All The Money in the World
UK Release: 05/01/2018
Directed by: Ridley Scott
Starring: Michelle Williams, Mark Wahlberg, Charlie Plummer, Christopher Plummer
What would you do with All the Money in the World?
Most importantly, would you use it to pay your grandson’s kidnappers?
That’s the big question in All the Money in the World – the true story of the kidnapping of 16-year-old John Paul Getty III. Of course, this was no ordinary teenager – grandson of the infamous industrialist J. Paul Getty, his kidnappers knew that his family weren’t just rich, they were the richest family in the world.
But would they get a penny out of the notoriously cheap billionaire?
I have to admit, I didn’t know much about the kidnapping before seeing the movie.
Of course, I’d heard about it in passing, but the details escaped me. Thankfully, All the Money in the World does a brilliant job of covering the factual aspects of the story, while also adding a few thrills along the way.
All the Money in the World opens with the young John Paul Getty III (played by Charlie Plummer) taking to the streets of Rome… and within minutes, he’s bundled into the back of a van and whisked off by his kidnappers. Ridley Scott certainly doesn’t waste any time getting right to the crux of the story, and mere moments later we get to the real nuts and bolts of it. Informed of his grandson’s kidnapping, J. Paul Getty (played by Christopher Plummer) can barely even respond – not out of grief, but because he’s too busy counting his day’s profits.
It’s this kind of instant characterisation that’s rife in All the Money in the World, and it certainly helps to get a feel for what’s going on… after all, the story may be a hugely famous one, but not everyone (such as myself) has heard of it.
Of course, it’s tempting to think that each of the characters in All the Money in the World is rather two-dimensional. They’re easy to read, and wear their personalities (and their hearts) on their sleeves.
But each of them is far more complex than they seem at first.
Former CIA agent Fletcher Chase alludes to this during a particularly apt moment, as he describes how ‘it’s never only about the money’. Even in J. Paul Getty’s case, it’s never just about the money… and it always represents something. It’s just a matter of working out what that is for each individual. But with the clock ticking and Getty refusing to budge, it’s going to take everything Chase has got to get to the bottom of his employer.
Thankfully, he has John Paul’s mother, Gail (played by Michelle Williams) on his side.
And she’s far more cunning than she seems.
I have to admit, Michelle Williams was the real standout in All the Money in the World. It’s clear that she’s playing the leading role – as the mother of John Paul, she’s driven, determined and desperate… and she’s continually trying to wrestle power from one of the most powerful men in the world while rarely even getting to be in the same room as him.
The relationship between Gail and her father-in-law is strained to say the least, and it seems Getty will take every opportunity to get one over on her – even if that means putting his own grandson in the firing line.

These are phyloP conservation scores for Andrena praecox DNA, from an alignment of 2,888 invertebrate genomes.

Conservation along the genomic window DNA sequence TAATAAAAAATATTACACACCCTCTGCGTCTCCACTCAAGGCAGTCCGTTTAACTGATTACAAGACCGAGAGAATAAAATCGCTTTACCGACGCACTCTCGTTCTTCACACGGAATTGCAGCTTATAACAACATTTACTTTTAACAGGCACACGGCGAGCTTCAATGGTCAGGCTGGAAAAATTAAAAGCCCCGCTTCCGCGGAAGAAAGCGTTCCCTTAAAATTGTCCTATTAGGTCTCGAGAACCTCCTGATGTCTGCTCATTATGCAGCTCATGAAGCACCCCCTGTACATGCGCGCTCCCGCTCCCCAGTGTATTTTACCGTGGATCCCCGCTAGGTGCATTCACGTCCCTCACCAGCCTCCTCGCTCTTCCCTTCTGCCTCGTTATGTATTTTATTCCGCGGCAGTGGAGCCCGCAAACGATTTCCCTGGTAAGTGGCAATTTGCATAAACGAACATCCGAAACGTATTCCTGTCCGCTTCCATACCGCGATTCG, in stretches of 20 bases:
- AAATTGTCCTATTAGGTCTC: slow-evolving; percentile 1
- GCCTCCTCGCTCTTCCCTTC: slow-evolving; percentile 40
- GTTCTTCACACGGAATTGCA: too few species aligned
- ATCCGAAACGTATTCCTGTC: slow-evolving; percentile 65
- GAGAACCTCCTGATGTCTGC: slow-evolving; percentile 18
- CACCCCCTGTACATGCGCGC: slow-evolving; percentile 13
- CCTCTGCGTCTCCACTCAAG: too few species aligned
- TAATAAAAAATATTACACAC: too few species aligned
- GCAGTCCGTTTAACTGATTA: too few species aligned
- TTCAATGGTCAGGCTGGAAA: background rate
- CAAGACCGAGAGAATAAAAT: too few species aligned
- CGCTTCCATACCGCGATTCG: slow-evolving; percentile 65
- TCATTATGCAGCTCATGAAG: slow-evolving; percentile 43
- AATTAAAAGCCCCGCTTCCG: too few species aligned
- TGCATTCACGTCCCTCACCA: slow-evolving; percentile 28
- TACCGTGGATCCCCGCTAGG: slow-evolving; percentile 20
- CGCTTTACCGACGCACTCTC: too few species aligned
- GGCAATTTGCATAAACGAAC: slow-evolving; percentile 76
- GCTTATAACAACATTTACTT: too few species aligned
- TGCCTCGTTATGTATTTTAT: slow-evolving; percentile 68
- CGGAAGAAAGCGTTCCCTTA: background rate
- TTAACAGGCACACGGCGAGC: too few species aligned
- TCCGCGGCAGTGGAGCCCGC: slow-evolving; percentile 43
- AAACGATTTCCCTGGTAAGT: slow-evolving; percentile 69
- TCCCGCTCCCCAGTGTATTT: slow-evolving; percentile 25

And Michelle Williams really pulls off a stunning performance.
Her chemistry with the rest of the cast is amazing, whether it’s the push-and-shove between her and Mark Wahlberg’s Chase, or the hatred that’s growing between her and Christopher Plummer’s J. Paul Getty. Michelle Williams is an absolute joy to watch, and honestly, she carries the movie. That’s not to say that the others don’t do their parts well – Charlie Plummer is excellent as the captive John Paul Getty III, and Christopher Plummer’s depiction of the richest man in the history of the world will fill you with rage from one scene to the next. He’s an absolute ruthless bastard, and Plummer channels it with ease.
In fact, I’m not sure what else Kevin Spacey could have brought to the role.
And then there’s the ever-interesting Cinquanta (played by Romain Duris).
Cinquanta is one of John Paul’s original kidnappers… but they soon find themselves in over their heads, and sell the boy on to a powerful criminal organisation. However, Cinquanta has a special friendship with the boy, despite their situation, and is kept on to look after him.
Again, it’s a subtle performance and Romain Duris handles it with ease.
Sure, he’s a bad guy… but he’s not a bad guy. In fact, during the penultimate scenes, you find that John Paul’s former captor will go to extraordinary lengths to help get the boy to safety. It really is a joy to watch as Duris becomes a man trapped by circumstance, who’s in way over his head and just wants everything to work out for the best. It’s another brilliant performance in a movie full of them.
That said, Mark Wahlberg is nothing to write home about.
Sure, he plays the role of Fletcher Chase adequately… but there’s not an awful lot there for Wahlberg to really sink his teeth into. He makes some interesting observations, and strikes up an interesting relationship with John Paul’s mother. But I can’t help thinking that the role could have been filled by anyone – not because of Wahlberg’s acting ability, but because the former CIA man really isn’t the main focus of the film.
All the Money in the World is a thrilling, deftly made movie about family, relationships and what happens when money gets in the way. It’s a startling warning to anyone who’s tempted to put the acquisition of wealth before their family… the fact that it’s based on a true story is all the more poignant.
All the Money in the World stars Michelle Williams, Mark Wahlberg, Charlie Plummer, Romain Duris, and Christopher Plummer.
Ridley Scott directed the movie, based on a script by David Scarpa.
All the Money in the World opens in cinemas on 5 January 2018.